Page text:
I don't know what the modern real estate market is like in northeastern Massachusetts, but if it has been tight anytime over the past 85 years, it seems unlikely that a coastal community like Innsmouth has remained a ghost town. It could have remained so due to its one poor road, and official DG could've been around to make sure that the road wasn't developed until at least 1970. Even then, DG may be (mistakenly?) believing that Innsmouth is no longer a threat after their Operation RIPTIDE supposedly "finished the job" by blowing up Y'ha-nthlei in 1963, and has allowed Innsmouth to be redeveloped.

Note that both Ipswich and Rowley (the nearest neighbors to Innsmouth) are only about a 45 minute drive into Boston, meaning that (if they fixed the roads) Innsmouth could easily be redeveloped into a bedroom community servicing Boston commuters (and thereby a reasonable home for an "innovative software company"). I could see (after DG loses interest in Innsmouth) that Innsmouth is redeveloped into such a community for "white flight" suburbanites fleeing busing and other racial strife in Boston in the mid-1970s. The bored suburban white kids then rebel against their homogenous culture by drifting into weird customs taken on from the Esoteric Order of Dagon, so that, by the modern day, there is a generation of Deep One worshippers/hybrids once again in complete control of the town.

It would be odd for Innsmouth to still be under military quarantine. If that had happened, it would've likely dated back to 1928 (or maybe 1963, post-RIPTIDE), and no one even has COVENANT clearance anymore. Still, it might be interesting if the quarantine was maintained and forgotten after DG is deactivated in 1970. There could be a skeleton unit stationed there, soldiers lost in the military bureaucracy manning posts overgrown with weeds. Outside the eye of either military leadership (who doesn't even really know the post exists as the whole process is on auto-pilot) or Delta Green (I imagine a lot of knowledge was lost during the post-1970 transition from an official agency to an underground conspiracy), these soldiers could suddenly find themselves fighting a resurgent Y'ha-nthlei, or warp into a new Esoteric Order of Dagon, or both.

The tourist trap thing just sounds cheesy and lame.

Laurel Halbany

I can think of a few ways that DG, er, the government, might have kept Innsmouth empty, and/or that an interested cult could keep anyone else from interfering with their use:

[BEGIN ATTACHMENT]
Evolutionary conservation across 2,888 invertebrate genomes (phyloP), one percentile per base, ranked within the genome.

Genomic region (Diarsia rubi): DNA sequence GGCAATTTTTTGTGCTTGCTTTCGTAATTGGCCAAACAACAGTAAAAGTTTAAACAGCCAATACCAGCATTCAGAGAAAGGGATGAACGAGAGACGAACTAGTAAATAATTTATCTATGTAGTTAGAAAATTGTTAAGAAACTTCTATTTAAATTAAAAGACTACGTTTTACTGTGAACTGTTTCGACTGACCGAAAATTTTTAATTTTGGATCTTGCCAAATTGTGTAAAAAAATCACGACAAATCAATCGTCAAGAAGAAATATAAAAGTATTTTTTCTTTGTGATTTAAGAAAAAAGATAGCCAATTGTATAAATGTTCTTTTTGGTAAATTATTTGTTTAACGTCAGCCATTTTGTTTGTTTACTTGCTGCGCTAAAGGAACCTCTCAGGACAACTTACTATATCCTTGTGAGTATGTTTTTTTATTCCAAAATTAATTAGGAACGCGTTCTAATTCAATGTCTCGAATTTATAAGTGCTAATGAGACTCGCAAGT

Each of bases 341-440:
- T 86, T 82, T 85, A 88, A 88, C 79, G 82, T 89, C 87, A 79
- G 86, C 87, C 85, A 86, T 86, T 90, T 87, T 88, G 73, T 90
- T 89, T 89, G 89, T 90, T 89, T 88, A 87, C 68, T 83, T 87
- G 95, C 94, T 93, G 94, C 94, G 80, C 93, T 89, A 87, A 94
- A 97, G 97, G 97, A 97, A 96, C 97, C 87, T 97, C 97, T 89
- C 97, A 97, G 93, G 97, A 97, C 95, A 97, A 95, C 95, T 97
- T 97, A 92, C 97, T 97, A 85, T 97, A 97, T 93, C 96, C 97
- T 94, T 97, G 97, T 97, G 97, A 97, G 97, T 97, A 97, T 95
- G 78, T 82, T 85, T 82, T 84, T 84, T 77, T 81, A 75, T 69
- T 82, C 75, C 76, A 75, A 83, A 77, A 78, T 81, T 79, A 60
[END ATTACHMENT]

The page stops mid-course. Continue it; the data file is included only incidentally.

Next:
- Designate it as a Superfund site with every hazardous and expensive-to-remove material under the sun present, thus keeping people out and discouraging development of any sort.

- Buying up the development rights to the land, under the guise of a "historic trust" meant to preserve the area's fisheries by lowering the value of the land and thus making it uninteresting to potential commercial interests.

- Buying up all of the useful buildings and properties through a variety of shell companies and straw buyers that all just happen to go back to the same person, occasionally swapping owners around. ("Oh, the Marsh mansion? Yes, it's a beautiful property, but I'm afraid we got a much larger offer at the last minute. But I will be sure to let you know if it goes back on the market.")

- Encourage colonization by drifters and the disaffected, both to keep out commercial interests and as canaries in the coal mine to see what happens to them. Occupy Innsmouth! Or vice versa.

- Set up a shell company that wants to turn Innsmouth into a historic site, perhaps a museum or a 'living history' site a la Colonial Williamsburg, deliberately underfund the company and tie it up in slow-moving litigation with other shell companies regarding construction, property rights and so on.

An adventure hook for most of these options is that it generates boatloads of paperwork. DG agents carefully picking through suck paperwork may start to notice things that set off their alarms, such as the corporate structures looping back on each other or being owned by people who don't seem to exist, "testing" done by nonexistent companies, reports that don't really say what they claim to say when you dig into the data, "findings" about the site that appear to have been lifted wholesale from other reports ("Wait, this is Innsmouth. Why does this paragraph talk about Yucca Mountain?").